Did the price-related reforms in Ghana's cocoa sector favour farmers?

W. Quarmine, R. Haagsma, A. van Huis, O. Sakyi-Dawson, D. Obeng-Ofori, F. Asante

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Abstract

It is generally hypothesized in the innovation systems literature that institutions can create production incentives for farmers. This paper examines whether the introduction in 1984 of the Producer Price Review Committee (PPRC) in Ghana's cocoa sector has improved the transmission of world prices to farmers. We test how fast and to what extent world prices have been transmitted, and also address the stability of the prices received by cocoa farmers. For the period 1960–2011, the results were as follows: (1) the production of cocoa beans depended positively on the prices farmers received and negatively on price variance; (2) the establishment of the PPRC provided higher prices for farmers; and (3) the PPRC's use of the flexible freight on board (FOB) price-setting rule resulted in a better price transmission than the employed cost-plus-margin approach. However, under the FOB price-setting rule, producer price variance rose sharply. We conclude that, although FOB pricing mechanisms are often recommended for markets where prices are institutionally determined, stabilization policies should be factored in to protect farmers against international price fluctuations.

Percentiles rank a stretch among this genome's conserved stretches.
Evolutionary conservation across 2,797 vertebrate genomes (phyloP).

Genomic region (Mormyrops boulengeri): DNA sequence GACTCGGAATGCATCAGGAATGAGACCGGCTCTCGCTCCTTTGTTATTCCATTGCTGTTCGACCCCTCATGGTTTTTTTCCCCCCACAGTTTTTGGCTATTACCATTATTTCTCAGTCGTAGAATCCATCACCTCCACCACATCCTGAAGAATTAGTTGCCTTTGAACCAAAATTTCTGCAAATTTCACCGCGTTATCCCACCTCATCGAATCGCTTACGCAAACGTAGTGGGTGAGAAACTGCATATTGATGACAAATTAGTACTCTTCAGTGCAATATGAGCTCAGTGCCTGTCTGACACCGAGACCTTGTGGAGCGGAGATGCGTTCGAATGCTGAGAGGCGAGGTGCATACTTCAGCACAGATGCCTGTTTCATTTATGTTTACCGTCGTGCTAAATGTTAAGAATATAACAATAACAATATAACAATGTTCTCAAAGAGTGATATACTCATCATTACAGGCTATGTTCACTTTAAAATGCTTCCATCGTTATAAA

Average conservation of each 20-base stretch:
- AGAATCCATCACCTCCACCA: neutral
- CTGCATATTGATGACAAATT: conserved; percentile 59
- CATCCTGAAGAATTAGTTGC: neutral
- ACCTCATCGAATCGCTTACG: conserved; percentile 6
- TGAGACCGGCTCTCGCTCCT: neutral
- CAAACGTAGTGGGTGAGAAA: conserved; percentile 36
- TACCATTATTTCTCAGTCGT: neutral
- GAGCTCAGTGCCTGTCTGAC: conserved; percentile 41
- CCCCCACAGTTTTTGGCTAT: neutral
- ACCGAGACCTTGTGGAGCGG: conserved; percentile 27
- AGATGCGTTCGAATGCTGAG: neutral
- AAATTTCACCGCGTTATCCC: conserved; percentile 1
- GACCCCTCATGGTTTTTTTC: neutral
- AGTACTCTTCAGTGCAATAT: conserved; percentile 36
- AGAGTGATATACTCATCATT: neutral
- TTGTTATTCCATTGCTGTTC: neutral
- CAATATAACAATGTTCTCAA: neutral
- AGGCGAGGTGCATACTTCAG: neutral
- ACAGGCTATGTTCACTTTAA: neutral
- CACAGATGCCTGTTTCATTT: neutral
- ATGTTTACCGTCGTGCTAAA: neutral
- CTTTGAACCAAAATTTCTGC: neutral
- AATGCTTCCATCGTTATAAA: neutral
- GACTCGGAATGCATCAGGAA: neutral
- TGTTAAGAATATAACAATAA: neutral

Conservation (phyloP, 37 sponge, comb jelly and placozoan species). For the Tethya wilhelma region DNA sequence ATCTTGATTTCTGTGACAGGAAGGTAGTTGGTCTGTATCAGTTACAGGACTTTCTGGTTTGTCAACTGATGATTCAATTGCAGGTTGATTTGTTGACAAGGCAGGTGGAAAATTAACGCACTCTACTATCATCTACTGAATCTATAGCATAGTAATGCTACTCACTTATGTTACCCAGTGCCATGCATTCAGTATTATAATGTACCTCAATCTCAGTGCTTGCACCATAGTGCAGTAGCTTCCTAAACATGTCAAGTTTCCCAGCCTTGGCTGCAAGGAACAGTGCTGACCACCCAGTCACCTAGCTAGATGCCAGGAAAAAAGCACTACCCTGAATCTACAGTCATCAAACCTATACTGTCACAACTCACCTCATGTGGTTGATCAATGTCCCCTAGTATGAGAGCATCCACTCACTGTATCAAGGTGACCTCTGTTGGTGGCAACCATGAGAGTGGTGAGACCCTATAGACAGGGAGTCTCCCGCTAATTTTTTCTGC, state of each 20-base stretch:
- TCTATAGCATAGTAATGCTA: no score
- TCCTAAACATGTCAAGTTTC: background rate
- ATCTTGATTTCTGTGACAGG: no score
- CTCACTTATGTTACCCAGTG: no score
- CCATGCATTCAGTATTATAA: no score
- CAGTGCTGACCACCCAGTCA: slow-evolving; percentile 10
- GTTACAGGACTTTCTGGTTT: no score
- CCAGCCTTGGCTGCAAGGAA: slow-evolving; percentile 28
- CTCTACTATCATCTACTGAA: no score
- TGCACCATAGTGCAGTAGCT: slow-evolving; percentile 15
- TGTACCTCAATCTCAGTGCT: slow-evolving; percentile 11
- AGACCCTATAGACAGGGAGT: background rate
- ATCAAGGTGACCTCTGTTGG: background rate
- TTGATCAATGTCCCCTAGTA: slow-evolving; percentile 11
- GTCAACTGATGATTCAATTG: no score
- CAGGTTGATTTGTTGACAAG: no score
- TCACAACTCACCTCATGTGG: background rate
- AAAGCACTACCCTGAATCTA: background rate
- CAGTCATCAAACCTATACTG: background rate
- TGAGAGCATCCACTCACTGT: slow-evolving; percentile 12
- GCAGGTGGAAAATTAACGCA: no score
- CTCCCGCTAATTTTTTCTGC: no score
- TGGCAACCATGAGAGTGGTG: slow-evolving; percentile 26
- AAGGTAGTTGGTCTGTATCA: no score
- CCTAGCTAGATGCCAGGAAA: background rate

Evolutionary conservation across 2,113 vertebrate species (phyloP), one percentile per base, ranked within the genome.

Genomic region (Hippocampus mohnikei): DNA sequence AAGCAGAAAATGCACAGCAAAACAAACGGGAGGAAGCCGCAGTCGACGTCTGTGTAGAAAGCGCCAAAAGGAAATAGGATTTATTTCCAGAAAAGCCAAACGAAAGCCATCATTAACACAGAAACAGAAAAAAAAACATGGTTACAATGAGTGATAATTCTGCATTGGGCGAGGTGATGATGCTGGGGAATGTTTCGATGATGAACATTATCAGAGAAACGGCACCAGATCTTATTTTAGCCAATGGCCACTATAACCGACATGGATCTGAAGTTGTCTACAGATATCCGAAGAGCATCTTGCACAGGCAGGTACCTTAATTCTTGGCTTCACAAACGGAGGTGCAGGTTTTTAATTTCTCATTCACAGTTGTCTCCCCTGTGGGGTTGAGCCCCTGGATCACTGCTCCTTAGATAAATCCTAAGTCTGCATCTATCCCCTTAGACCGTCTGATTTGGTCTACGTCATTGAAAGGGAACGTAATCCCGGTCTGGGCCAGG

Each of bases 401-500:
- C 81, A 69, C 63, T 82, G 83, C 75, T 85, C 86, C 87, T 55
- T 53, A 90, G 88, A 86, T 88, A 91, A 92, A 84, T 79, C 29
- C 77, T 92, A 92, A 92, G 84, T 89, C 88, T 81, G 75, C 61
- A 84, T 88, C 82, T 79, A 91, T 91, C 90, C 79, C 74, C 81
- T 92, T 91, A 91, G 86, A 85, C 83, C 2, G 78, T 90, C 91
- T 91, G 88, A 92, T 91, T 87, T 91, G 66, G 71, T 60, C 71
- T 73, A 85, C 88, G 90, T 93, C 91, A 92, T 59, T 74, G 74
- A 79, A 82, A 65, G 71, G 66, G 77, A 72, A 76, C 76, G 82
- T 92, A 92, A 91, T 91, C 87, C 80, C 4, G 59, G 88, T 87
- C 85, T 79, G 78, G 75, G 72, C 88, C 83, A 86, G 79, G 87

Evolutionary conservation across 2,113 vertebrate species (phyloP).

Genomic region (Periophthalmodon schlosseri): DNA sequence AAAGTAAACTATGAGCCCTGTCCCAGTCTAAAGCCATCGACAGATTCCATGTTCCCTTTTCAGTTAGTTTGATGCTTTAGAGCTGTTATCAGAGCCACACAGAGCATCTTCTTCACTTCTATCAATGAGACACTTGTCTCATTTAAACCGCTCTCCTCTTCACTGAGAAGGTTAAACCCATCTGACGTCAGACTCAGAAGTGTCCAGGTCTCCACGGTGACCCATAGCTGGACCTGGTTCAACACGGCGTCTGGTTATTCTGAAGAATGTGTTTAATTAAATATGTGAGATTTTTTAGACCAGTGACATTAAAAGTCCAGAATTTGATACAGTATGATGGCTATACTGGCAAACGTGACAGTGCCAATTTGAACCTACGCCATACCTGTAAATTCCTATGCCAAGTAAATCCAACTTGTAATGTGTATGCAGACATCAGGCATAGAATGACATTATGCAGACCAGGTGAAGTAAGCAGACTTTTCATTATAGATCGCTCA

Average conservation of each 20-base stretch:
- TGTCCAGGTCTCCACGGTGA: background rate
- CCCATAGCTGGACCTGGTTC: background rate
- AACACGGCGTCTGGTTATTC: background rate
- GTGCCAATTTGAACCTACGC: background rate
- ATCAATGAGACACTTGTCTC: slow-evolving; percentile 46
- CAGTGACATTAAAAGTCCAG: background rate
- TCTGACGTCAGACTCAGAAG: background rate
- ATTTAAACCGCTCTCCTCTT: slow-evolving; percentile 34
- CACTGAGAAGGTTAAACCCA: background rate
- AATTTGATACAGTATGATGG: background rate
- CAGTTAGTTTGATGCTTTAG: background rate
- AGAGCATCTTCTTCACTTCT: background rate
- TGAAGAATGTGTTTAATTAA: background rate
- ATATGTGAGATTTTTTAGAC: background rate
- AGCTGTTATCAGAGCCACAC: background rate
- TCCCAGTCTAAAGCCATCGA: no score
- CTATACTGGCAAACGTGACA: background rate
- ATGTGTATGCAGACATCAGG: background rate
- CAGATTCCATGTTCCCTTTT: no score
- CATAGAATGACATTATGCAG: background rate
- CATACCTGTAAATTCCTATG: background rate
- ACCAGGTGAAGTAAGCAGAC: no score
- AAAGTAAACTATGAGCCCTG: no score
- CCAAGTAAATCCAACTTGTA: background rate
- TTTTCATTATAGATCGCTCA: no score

Original languageEnglish
Pages (from-to)248-262
JournalInternational Journal of Agricultural Sustainability
Volume12
Issue number3
DOIs
Publication statusPublished - 2014

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Keywords

  • cointegration

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